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Sold: Vintage Rice Cookers: National Rice-O-Mat SR-18E in Chrome, Hitachi Chime Omatic RD-4053

For sale: The Hitachi on Ebay.

For sale: The National on Ebay.

Showa Retro home appliances. These are two classics, the single-button National, which is probably from the 1960s, and the switch-and-button RD-4053 that must have been in production into the 1990s.

Following on the heels of the successful Toshiba ER series rice cookers, Matshushita, under the National brand, produced a similar rice cooker that required only a single inner pot.

The National rice cookers would become hugely successful around the world, and are still produced under the Panasonic brand. This style is still available outside the US, in some parts of Asia. (The Panasonic brand started as “National Panasonic”, and then just Panasonic. The company eventually changed its name to Panasonic.)

Meanwhile, the Toshiba design would be exported to Taiwan and produced by Tatung (Datung), and its successors are still in production today.

Hitachi’s innovation was obvious: there’s an on-off switch, so the cooker can be kept warm.

The switch enables you to keep the appliance plugged in. By this time, all rice cookers had a stay-warm mode, to keep the rice hot, so the bacteria would not grow. In Japanese households, the rice cooker was, basically, always on, because rice was eaten with every meal. There was no need for an “off” state.

In the US, the power switch allowed you to shut the cooker off, wash it out, and then keep it on the counter for the next use, which might be more than one day in the future.

The Chime-Omatic did exceedingly well in Cajun country.

The National cooker is unusual in that it sports a chrome finish. The iconic rice cooker came in white. Some were painted in an ivory or creme color. I never saw chrome until I bought this cooker.

References

https://en.wikipedia.org/wiki/Rice_cooker

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Sold: Cookbook for Robert and Mary Fujioka Mid-Century Industrial Designer

For sale on Ebay: https://www.ebay.com/itm/264388678548

Community created cookbook for Fujioka anniversary. Many different recipes with a fairly large number of Japanese American community recipes.

Possible connection via USC Industrial Design school, search for “Alumni with Designs for an Industrial Archive

Possible connection of Robert Fujioka to the company Design West as founder. Search for “pacific citizen a strong bond continues“. He may have been an internee at Manzanar relocation camp, and went to design school at USC.

Search for “California Design 9 1965 by MR Design” and search for “design west” within it for examples of Design West products.

Design West Incorporated 3669 W. 6th St, Los Angeles – associated with designing classic Samsonite attache case of the 1960s. Search for LA Times article “Design West Plans to Market the Goods It Styles

From the LA Times article:
So, when Samsonite, then Fujioka’s and Ellsworth’s principal client, offered to make Design West a wholly owned subsidiary with few strings attached, the partners readily accepted.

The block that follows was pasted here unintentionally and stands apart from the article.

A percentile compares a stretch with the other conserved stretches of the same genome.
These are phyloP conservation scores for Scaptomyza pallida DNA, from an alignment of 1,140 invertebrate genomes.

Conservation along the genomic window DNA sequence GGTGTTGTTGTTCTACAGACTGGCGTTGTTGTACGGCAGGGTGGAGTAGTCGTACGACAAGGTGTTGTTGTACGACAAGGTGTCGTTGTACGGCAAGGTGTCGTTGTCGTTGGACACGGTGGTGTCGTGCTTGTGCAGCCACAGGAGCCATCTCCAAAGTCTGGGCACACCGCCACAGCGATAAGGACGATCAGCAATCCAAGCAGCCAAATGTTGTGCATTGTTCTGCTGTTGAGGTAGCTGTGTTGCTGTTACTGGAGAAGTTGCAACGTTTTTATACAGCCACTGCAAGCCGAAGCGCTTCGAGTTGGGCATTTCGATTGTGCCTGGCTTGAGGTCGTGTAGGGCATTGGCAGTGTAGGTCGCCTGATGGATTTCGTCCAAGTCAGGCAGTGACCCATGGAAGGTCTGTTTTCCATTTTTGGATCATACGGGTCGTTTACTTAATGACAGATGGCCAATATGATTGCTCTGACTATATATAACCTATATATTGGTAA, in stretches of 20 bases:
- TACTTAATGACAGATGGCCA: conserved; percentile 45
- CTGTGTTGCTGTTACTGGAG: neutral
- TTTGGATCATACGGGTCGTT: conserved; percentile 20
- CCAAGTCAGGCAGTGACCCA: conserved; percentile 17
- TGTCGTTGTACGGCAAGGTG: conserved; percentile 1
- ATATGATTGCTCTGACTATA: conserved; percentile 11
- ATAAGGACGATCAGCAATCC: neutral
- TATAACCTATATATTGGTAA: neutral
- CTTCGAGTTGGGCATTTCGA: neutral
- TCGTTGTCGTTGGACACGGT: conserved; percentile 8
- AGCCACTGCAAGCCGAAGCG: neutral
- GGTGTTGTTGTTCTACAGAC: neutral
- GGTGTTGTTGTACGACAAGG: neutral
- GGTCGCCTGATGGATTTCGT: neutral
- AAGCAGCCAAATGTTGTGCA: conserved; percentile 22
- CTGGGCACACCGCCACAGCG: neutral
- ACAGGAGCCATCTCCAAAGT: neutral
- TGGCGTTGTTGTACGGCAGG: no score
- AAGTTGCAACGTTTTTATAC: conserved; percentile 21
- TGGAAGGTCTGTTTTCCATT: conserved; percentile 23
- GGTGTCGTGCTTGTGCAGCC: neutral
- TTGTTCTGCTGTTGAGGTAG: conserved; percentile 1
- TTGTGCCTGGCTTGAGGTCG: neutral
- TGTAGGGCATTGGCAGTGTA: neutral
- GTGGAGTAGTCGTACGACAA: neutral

Over the next several years, Design West created the look of Samsonite’s patio furniture, luggage, brief cases and folding chairs and tables in addition to handling a variety of outside clients.

From the Pacific Citizen article:

He started high school in Chicago, working after hours to support himself. When the group’s sponsor, Mr. Temple, died of a heart attack after their arrival in Chicago, Robert said, I was told that I had to leave the city because I had no sponsor.” He moved to Minneapolis to finish high school, graduating in 1943 while working at night at a foundry shoveling charcoal and later at a granary to support himself. After high school he started college after being told the Navy and Air Force would not let him enlist. A quarter and a half into college, with the war still going on in Europe, he was drafted into the Army, serving two years in the infantry and avoided being deployed to Europe because the war ended.

Fujioka returned to West Los Angeles, living in a boarding house, and attending the University of Southern California on the G.I. Bill majoring in industrial design.

While living in West Los Angeles, Robert Fujioka said he knew of the Yoshiro “Babe” and Shizuko Fujioka family (the “other Robert Fujioka at the reunion) because they lived across the street from the boarding house where he stayed. He met with the “other Fujioka family” while at the reunion.

Robert’s wife, Mary (née Honda), was sent to Manzanar at the beginning of the war when she was 11-1/2 years old, but unlike his brief stay there, she was in the camp from 1942 until August of 1945. They met when her family moved to West Los Angeles when Manzanar closed and according to Robert she walked by his boarding house one day and he called out to her, “What’s your name?” and that, as he said with a grin, “was the being of a beautiful relationship that has lasted through 60 years of marriage.” They have one son whose name is Mark.

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Toshiba ER-8 Rice Cooker, Historic 炊飯器

Up for Auction: Toshiba ER-8 Rice Cooker, Historic 炊飯器

The Toshiba ER-8 is a larger version of the ER-4, the original rice cooker to gain widespread acceptance in the Japanese market.

The main difference from the later style is that there’s an outer pot and an inner pot, and the timing was controlled by adding water between the two pots. The water would boil, and the heat and steam would cook the food.

This design is no longer sold by Toshiba, but Taiwanese industrial Tatung has a copycat cooker that is still in production and can be purchased new for around $130.

I have listed mine for sale in the 300s, but others are selling these at much lower prices.

These are opportunities to buy historic products at low prices. It appears that, after the ER series, the product was given “RC”, which continues to the present day.

The early models employed the pot-within-a-pot style, rather than the single pot used in current cookers.

A sale concluded in January 2020, a Toshiba RC-10H, for 39.95 + free shipping.

Seller ebernardo98 has two for sale:

Toshiba RC-10H New in original box.

Toshiba RC-10B in original box.

Seller vquillen18 is selling a vintage Toshiba RC-4B.

The RC-180D may also be a pot-within-a-pot style cooker, but it’s hard to be certain.

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Probabilities, and California Lottery Decco Playing Cards

The market suddenly got flooded with these California Lottery Decco playing cards. So I’m keeping mine out for a while. If you want one, I will mail it to you for $8.